The first-ever Kia to be sold on European soil was the tiny Kia Pride. It went on sale in the UK back in 1991 for a measly $9,000 and it was the start of an amazing automotive adventure. For decades Kia provided reliable motoring for many families - no frills, dependable and affordable was Kia’s second nature. Over the years though, the company tried really hard to shake off the affordable bit as if it was something to be ashamed of.
With the advent of electric cars, the company was given a perfect opportunity to reinvent itself as a manufacturer of premium vehicles. The EV6 was a real surprise to everyone, we knew that Kia could make fast and fun-to-drive cars after it released the Stinger, but the EV6 is in a league of its own. The GT version is a true supercar slayer for no-supercar money, but at $79,400 it already was a tough cookie to swallow.
Kia isn’t put off by its own transition to the premium vehicle market and is happily embracing its new image. The company only recently unveiled its biggest SUV ever, the 7-seat EV9, and the car just blew the public away. It is by far one of the most futuristic-looking SUVs on the market with a clever interior, and with performance to match its looks. And now we know all that comes at a price.
You may wanna sit down for this one, have a glass of water ready, and possibly a pillow to shout into? Because the entry model of Kia EV9 starts at $80,470. And…. breathe. Nearly $80,500 for a single-motor 204 hp (150 kW) LR version. Sure - it comes with the 99.8 kWh battery pack WLTP-rated for 336 miles, and since this is the Launch Edition - it comes fully equipped. The integrated smart navigation is onboard, three screens, a head-up display, a Meridian audio system, the Relaxation front seats with rear seats heated and ventilated, and those fancy LED running lights. Heck - Kia even threw in a V2L just in case - nothing is missing from the equipment list.
If you felt like $80,500 is a bit much for an electric SUV that struggles to get from 0 to 100 km/h in a smidgen below 10 seconds, Kia has another option for you. The AWD GT Line Launch Edition keeps the same battery pack but adds another motor to the front axle. The 384 hp (283 kW) version feels much quicker thanks to the 0 to 100 km/h time of 5.3 seconds. It adds 21-inch wheels, matrix LED headlights, a suede roof liner, and a double sunroof. The Smart Remote Assist is part of the package to take care of those awkward moments when we realize how big this SUV is. All yours for $90,020.
Now, nearly $90,100 for a Kia? Well - if we look at the market, the EV9 still comes out as a relatively affordable EV. Mercedes EQE SUV 500 4MATIC has similar power output but is full 5.1 inches shorter and costs $16,100 more. Mercedes EQS SUV 450+ is over 4.33 inches longer and has a bigger battery - it costs $26,800 more. Tesla Model X? Bigger, faster, and more expensive.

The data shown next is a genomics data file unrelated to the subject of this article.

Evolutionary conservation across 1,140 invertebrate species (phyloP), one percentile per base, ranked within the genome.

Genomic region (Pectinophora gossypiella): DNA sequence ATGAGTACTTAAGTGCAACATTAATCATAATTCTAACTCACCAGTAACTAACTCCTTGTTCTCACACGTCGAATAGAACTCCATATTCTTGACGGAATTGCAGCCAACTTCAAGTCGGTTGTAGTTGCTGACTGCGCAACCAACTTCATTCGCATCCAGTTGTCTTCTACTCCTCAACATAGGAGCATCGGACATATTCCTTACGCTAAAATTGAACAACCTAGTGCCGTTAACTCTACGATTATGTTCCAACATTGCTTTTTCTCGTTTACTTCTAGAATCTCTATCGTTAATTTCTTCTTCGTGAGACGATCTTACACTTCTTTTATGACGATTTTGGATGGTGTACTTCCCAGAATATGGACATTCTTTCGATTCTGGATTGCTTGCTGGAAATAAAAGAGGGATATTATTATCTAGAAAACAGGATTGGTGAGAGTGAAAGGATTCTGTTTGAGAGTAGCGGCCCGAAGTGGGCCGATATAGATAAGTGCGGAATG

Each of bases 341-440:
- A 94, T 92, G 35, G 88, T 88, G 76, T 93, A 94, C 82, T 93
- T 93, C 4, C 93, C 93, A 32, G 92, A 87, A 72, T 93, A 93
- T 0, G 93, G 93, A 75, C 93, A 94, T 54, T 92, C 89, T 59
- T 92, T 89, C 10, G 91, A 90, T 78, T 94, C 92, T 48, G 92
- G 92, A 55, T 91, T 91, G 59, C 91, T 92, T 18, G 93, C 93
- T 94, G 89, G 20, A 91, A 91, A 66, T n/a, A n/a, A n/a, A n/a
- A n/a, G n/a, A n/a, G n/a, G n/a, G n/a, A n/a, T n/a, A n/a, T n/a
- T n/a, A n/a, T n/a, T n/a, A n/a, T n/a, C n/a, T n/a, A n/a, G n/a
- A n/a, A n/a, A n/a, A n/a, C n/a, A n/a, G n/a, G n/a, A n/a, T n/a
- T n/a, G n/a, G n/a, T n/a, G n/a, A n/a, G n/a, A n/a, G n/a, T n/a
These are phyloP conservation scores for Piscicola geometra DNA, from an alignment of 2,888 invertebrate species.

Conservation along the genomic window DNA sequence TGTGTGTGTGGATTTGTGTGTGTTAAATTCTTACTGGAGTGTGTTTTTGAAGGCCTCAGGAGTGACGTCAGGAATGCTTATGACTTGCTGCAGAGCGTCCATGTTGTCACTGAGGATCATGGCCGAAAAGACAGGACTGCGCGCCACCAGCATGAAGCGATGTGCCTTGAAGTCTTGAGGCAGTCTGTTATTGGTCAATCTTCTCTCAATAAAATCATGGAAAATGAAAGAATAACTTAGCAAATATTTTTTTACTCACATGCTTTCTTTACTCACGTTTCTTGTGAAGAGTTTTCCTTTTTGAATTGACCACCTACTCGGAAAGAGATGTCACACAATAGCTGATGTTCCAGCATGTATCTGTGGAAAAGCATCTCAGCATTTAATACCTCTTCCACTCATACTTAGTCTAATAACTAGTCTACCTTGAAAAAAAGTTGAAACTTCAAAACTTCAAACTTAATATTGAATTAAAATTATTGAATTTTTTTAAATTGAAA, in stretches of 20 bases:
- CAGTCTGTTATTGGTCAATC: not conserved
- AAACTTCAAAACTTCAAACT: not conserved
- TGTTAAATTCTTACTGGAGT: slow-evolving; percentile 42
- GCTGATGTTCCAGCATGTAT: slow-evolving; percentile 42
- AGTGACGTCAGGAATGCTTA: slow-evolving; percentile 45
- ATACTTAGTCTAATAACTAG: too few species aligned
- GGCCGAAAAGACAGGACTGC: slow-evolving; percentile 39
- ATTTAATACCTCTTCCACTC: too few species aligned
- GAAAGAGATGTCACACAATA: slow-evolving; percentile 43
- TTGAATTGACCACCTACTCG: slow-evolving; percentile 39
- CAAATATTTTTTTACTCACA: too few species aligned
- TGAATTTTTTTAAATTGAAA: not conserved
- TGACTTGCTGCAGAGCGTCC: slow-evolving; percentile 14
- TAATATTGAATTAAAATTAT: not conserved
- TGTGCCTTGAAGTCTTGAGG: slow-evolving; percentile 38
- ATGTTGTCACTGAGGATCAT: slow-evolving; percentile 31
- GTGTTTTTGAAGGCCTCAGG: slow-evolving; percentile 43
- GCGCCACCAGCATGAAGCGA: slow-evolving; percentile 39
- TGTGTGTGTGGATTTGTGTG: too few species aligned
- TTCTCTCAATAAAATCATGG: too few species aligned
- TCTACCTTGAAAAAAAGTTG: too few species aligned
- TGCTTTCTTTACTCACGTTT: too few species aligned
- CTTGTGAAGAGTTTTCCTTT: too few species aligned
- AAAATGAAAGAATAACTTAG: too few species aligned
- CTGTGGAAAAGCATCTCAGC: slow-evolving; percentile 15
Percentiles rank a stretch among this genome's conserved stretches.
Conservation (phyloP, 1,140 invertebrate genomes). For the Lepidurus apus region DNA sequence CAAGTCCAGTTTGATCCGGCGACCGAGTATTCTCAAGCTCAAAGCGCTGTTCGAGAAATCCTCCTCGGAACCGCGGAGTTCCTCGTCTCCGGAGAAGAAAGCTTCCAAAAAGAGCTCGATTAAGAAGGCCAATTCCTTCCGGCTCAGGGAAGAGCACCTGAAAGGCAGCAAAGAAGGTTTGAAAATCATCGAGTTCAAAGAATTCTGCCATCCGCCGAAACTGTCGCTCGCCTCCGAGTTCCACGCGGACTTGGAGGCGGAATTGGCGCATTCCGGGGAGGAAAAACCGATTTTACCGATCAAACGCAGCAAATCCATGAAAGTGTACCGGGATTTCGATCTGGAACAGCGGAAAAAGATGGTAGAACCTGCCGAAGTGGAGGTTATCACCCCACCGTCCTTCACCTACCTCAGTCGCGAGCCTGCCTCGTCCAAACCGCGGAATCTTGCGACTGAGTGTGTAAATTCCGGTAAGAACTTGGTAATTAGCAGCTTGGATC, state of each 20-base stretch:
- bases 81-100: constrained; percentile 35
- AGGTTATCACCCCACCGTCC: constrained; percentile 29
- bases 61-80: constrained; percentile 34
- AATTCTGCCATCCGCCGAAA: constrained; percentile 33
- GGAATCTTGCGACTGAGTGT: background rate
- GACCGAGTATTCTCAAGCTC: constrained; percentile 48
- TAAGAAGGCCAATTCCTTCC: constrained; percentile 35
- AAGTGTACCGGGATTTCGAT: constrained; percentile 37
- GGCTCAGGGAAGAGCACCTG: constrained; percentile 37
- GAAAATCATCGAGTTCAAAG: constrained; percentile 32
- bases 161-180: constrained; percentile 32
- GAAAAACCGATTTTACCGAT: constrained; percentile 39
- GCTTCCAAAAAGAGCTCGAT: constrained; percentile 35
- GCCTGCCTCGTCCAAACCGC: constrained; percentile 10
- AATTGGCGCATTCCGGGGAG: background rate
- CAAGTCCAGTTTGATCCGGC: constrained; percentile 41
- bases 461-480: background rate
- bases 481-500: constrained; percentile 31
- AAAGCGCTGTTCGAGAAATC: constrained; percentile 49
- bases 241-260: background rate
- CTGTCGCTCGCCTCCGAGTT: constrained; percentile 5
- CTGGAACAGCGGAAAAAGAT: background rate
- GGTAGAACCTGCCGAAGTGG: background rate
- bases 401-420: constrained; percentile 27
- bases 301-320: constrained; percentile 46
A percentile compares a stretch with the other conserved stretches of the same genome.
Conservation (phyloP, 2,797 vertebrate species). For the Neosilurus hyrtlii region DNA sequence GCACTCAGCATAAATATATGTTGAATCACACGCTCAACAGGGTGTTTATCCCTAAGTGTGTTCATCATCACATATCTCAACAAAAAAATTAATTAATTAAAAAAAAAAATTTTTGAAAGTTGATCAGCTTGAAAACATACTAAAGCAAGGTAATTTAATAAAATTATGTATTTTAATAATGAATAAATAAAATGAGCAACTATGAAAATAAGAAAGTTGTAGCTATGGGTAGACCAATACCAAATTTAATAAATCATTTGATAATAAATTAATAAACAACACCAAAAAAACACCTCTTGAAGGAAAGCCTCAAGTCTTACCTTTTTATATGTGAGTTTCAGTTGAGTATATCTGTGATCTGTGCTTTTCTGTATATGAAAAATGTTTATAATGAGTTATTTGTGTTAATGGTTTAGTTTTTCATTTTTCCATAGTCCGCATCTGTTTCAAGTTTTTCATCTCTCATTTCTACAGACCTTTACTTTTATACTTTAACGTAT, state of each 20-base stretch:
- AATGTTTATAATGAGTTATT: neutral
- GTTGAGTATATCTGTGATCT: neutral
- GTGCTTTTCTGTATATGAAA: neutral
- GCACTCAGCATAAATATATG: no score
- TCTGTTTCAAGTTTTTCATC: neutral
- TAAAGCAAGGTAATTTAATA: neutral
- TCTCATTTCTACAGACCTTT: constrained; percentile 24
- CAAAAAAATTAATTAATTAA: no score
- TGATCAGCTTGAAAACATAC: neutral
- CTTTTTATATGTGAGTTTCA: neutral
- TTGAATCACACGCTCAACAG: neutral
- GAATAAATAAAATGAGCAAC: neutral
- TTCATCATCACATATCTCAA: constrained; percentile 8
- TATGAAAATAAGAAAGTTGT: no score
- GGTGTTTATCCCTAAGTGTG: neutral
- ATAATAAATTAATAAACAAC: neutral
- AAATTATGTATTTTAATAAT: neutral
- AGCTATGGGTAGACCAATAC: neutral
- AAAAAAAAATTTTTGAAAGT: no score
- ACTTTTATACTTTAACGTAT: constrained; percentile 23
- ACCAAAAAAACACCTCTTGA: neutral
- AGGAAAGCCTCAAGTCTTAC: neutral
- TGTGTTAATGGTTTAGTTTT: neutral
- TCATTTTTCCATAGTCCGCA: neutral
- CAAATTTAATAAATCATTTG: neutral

Audi Q8 55 e-tron costs about the same and has similar performance - but it is 3.94 inches shorter. Volvo EX90 LR - similar in size, better performance, bigger battery, and $21,000 more to pay. Polestar 3 LR is far more powerful with its 489 hp AWD system and it has better range thanks to the 107 kWh battery pack - priced at $95,100 may sound like the closest match, but it isn’t a 7-seater.
It looks like Kia thought this one thoroughly through and put us against the wall with only one choice - pay up. Because if you want a 7-seat electric SUV in Europe with decent performance and for decent money, you can either get a Kia EV9 or move to the USA and buy a Cadillac Lyriq AWD with 500 hp for $62,100. More good news - the GT version of the Kia EV9 is on the way. The company engineers are hard at work trying to figure out how to shoehorn the 576 hp powertrain from EV6 GT, while the marketing team is looking for a way to sell us the first $110,000 Kia ever. Don’t you just miss the $9,000 Pride?
I guess they were referring to the GT model, though 110 still seems ridiculous. This article is full of errors though. Base price Lyriq starts at 58 not 62 and the EV9 should hopefully be starting around 60k once they start building them stateside, b...
Wrong pricing. At least check official pricing in kia's websites in Korea, Netherlands & Sweden. GT line AWD will be 75k in USA RWD long range will be between 63 and 65K AWD long range will be between 67 and 69K
It appears that the prices quoted in the article are AUD$, 67% lower or closer to $60K on the dual motor.